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World leaders band together to combat deforestation, methane emissions

Pledges win broad praise, but some past promises have fallen short. ‘Signing the declaration is the easy part,’ U.N. Secretary General António Guterres tweeted.

World leaders will gather in Glasgow, Scotland, from Oct. 31 to Nov. 12 for the 26th annual United Nations conference on climate change. (Video: Joy Yi/The Washington Post)

GLASGOW, Scotland — Scores of world leaders on Tuesday promised to tackle two major contributors to global warming — deforestation and emissions of methane, a potent greenhouse gas — using the spotlight of a United Nations climate summit to show their resolve to act with urgency.

More than 100 leaders, representing over 85 percent of the world’s forests, pledged to halt deforestation over the next decade and help restore a natural resource that has the potential to absorb massive amounts of carbon dioxide. Meanwhile, more than 100 countries also signed on to the newly formed Global Methane Pledge, which aims to cut emissions 30 percent by the end of the decade.

President Biden told delegates in Glasgow, Scotland, that cutting methane is essential to keeping global warming to no more than 1.5 degrees Celsius, or 2.7 degrees Fahrenheit, above preindustrial levels.

“One of the most important things we can do in this decisive decade — to keep 1.5 degrees in reach — is reduce our methane emissions as quickly as possible,” Biden said on a day when the U.S. government unveiled long-awaited new rules to curb the gas, which is more than 80 times as powerful as carbon dioxide during its first years in the atmosphere. “This isn’t just something we have to do to protect the environment and future. It’s an enormous opportunity.”

As major U.N. climate talks open, pleas for action to back up big promises

Both initiatives won widespread praise from environmental advocates and scientific groups, particularly during a global climate summit that, at least so far, has been short on the kind of major emissions-cutting pledges from nations that many had hoped.

Still, living up to promises on both deforestation and methane will take serious work, and key details about how many countries plan to follow their rhetoric with action remain uncertain.

Other efforts have fallen short in the past. In 2014, for instance, more than 200 governments, companies and civil society organizations signed the New York Declaration on Forests, which called for halving the rate of deforestation by 2020 and halting it by 2030. Instead, deforestation remains rampant. A satellite-based survey by Global Forest Watch found that, in 2020, the world lost nearly 100,00 square miles of tree cover — an area about the size of Colorado.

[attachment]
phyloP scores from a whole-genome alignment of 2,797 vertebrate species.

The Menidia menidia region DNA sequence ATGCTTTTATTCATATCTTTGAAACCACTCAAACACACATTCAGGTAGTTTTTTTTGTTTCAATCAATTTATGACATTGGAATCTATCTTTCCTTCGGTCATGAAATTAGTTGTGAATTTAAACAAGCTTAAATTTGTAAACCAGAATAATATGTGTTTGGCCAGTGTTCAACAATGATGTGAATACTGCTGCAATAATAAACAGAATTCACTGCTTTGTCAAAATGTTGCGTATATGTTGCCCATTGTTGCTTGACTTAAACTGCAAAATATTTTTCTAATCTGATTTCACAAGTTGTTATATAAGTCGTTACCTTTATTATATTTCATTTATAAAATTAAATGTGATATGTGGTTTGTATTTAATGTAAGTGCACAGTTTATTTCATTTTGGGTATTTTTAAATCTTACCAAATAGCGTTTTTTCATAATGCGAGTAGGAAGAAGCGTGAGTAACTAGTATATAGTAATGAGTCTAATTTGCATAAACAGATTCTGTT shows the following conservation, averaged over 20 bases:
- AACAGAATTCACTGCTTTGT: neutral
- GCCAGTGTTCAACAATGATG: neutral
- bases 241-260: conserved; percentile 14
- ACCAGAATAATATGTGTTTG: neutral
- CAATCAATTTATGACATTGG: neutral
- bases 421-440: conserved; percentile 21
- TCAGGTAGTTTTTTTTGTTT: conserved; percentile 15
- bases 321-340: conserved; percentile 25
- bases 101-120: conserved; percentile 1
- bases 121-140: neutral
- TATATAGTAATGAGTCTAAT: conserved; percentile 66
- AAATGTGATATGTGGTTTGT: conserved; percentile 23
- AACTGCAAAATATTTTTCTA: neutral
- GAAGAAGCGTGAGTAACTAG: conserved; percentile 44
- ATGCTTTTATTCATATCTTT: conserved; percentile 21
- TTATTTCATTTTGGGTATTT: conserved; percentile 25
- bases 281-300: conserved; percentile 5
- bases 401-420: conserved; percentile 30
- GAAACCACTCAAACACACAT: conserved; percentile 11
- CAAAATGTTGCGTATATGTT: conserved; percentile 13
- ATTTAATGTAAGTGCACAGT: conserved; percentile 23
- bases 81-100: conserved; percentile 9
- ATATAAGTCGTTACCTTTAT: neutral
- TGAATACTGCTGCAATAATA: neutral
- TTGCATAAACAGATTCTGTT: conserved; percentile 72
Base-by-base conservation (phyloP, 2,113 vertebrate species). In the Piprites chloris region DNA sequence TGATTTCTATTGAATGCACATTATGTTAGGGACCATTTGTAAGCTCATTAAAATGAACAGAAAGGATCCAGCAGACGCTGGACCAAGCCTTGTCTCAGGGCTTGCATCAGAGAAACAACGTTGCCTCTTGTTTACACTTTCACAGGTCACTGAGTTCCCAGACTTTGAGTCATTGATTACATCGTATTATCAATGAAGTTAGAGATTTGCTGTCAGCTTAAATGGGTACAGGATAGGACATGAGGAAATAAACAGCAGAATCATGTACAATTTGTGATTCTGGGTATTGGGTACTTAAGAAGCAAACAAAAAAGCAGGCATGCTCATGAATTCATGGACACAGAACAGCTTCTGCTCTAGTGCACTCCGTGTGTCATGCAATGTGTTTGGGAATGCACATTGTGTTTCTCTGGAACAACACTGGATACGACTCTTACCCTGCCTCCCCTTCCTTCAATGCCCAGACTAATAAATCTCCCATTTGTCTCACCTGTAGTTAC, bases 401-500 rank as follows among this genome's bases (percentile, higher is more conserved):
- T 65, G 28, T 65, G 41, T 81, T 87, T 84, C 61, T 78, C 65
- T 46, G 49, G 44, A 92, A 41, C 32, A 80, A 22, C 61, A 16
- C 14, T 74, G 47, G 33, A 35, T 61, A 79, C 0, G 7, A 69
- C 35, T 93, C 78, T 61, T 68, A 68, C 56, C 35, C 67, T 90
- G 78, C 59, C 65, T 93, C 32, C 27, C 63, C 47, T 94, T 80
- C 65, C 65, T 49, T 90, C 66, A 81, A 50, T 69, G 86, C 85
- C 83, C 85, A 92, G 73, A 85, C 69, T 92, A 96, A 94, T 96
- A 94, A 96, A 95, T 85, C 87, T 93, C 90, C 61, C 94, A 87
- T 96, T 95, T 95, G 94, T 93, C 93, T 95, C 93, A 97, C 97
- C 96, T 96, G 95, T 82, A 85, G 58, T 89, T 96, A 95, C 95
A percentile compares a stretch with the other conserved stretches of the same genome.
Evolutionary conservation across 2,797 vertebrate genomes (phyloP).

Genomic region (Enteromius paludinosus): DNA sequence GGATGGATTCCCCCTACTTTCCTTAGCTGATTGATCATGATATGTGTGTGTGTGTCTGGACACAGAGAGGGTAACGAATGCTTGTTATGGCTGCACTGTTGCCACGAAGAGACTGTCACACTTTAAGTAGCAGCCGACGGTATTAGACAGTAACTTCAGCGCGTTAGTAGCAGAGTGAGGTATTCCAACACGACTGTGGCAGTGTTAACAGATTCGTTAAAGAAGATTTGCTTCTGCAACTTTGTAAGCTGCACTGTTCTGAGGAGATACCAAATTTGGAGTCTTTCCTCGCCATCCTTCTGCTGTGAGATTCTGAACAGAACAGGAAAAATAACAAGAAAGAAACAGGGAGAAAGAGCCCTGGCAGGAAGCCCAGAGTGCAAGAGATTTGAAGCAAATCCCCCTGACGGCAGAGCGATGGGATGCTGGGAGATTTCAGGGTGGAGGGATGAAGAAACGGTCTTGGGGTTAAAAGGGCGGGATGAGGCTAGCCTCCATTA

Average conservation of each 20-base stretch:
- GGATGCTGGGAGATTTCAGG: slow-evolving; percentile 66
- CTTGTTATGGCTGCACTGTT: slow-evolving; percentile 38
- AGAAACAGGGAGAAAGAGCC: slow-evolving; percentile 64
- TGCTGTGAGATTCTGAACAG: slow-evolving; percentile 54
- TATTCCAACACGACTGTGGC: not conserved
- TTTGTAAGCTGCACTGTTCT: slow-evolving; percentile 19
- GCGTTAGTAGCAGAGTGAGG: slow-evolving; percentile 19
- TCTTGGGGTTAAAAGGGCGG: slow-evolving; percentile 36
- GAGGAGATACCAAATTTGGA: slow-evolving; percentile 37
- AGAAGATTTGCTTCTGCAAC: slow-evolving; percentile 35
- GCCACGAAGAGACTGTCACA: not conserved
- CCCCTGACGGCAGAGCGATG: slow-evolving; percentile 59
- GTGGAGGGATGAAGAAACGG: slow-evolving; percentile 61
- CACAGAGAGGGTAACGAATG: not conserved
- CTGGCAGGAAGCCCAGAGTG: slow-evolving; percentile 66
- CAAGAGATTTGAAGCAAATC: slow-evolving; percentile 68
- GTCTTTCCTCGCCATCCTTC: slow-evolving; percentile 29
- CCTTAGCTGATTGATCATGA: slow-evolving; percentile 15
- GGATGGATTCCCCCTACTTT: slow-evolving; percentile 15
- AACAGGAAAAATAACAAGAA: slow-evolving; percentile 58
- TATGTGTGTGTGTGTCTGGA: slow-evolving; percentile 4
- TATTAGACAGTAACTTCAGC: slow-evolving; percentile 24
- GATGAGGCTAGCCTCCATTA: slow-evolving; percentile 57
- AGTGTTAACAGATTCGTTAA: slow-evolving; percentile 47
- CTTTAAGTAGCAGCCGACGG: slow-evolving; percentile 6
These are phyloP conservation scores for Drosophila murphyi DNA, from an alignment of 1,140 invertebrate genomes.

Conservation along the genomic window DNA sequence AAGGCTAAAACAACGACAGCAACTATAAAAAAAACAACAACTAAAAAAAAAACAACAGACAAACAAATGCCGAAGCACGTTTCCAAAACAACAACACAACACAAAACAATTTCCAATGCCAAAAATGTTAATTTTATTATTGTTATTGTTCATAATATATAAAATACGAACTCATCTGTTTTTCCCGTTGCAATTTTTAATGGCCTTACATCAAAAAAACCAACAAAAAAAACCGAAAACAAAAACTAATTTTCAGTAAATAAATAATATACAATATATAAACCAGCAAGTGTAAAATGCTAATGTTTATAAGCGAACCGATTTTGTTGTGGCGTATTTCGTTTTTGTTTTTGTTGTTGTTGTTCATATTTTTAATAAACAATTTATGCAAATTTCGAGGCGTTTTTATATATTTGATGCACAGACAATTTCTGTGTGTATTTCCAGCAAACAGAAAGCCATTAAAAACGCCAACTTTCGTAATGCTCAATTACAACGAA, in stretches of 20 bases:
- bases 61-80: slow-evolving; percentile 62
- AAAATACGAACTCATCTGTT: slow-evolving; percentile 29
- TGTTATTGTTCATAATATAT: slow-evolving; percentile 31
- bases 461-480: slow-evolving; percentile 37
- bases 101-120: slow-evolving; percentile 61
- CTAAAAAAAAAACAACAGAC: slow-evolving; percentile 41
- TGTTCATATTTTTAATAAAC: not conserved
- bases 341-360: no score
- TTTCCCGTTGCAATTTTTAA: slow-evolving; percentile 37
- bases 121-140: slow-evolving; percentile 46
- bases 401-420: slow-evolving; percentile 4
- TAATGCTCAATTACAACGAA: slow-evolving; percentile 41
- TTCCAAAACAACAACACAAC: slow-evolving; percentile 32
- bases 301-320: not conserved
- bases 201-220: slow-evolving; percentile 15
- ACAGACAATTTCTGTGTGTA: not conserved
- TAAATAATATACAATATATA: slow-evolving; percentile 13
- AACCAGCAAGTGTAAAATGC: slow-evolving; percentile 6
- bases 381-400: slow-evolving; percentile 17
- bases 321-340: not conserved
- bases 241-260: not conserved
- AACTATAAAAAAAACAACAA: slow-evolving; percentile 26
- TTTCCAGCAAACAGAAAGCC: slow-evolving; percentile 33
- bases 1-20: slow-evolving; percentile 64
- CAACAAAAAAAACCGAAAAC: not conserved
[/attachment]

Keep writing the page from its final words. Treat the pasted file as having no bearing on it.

Meanwhile, concentrations of methane in the atmosphere have continued to rise, and fast. Earlier this year, the National Oceanic and Atmospheric Administration reported that levels of methane showed a “significant jump” in 2020, marking “the largest annual increase recorded since systematic measurements began in 1983.”

Methane, which is a main component of natural gas but also comes from sources such as landfills, agricultural operations and natural wetlands, is the world’s second-most-abundant greenhouse gas. A U.N. assessment earlier this year found that a robust effort to cut methane emissions this decade could avert nearly 0.3 degrees Celsius of global warming, helping move the world closer to meeting the goals of the 2015 Paris climate accord.

Voices from around the world on what’s at stake at COP26

That makes Tuesday’s push in Glasgow significant.

Participants in the pledge, which the United States and Europe launched in September, represent nearly half of human-caused methane emissions. Top emitters that joined the pact include Brazil, Indonesia, Pakistan, Argentina, Mexico, Nigeria, Iraq, Vietnam and Canada. But critical methane-emitting nations such as China and Russia have yet to sign on.

“The fact that there’s now a large proportion of the global community signing on, that’s the real key,” Steven Hamburg, chief scientist at the Environmental Defense Fund, told The Washington Post near a pavilion emblazoned with the words, “The Methane Moment.”

Hamburg said reducing methane and carbon dioxide emissions represent the “two big levers” to slowing climate change, “and we need to push down on both of them, which we have not historically done.”

Biden was among those trying to push that lever on Tuesday in Glasgow, using the moment to announce a far-reaching set of domestic policies to slash methane emissions from U.S. oil and gas operations. They include a range of new proposals by the Environmental Protection Agency to halt leaks from aging oil and gas wells and to better monitor and capture the planet-heating gas before it escapes into the atmosphere. A separate rule that the Transportation Department finalized Tuesday targets ruptures in gas pipelines.

David Waskow, director of the International Climate Initiative at the World Resources Institute, said nations can cut methane emissions 30 percent by 2030 with energy efficiency and changes to agriculture and other sectors. But he added, “It’s important not to understate the challenge, in that it will require serious action by governments.”

Pierre Friedlingstein, a climate scientist at the University of Exeter in England, said that although the methane pledge is a great step, a continued focus on reducing emissions of carbon dioxide remains the only way to combat long-term warming.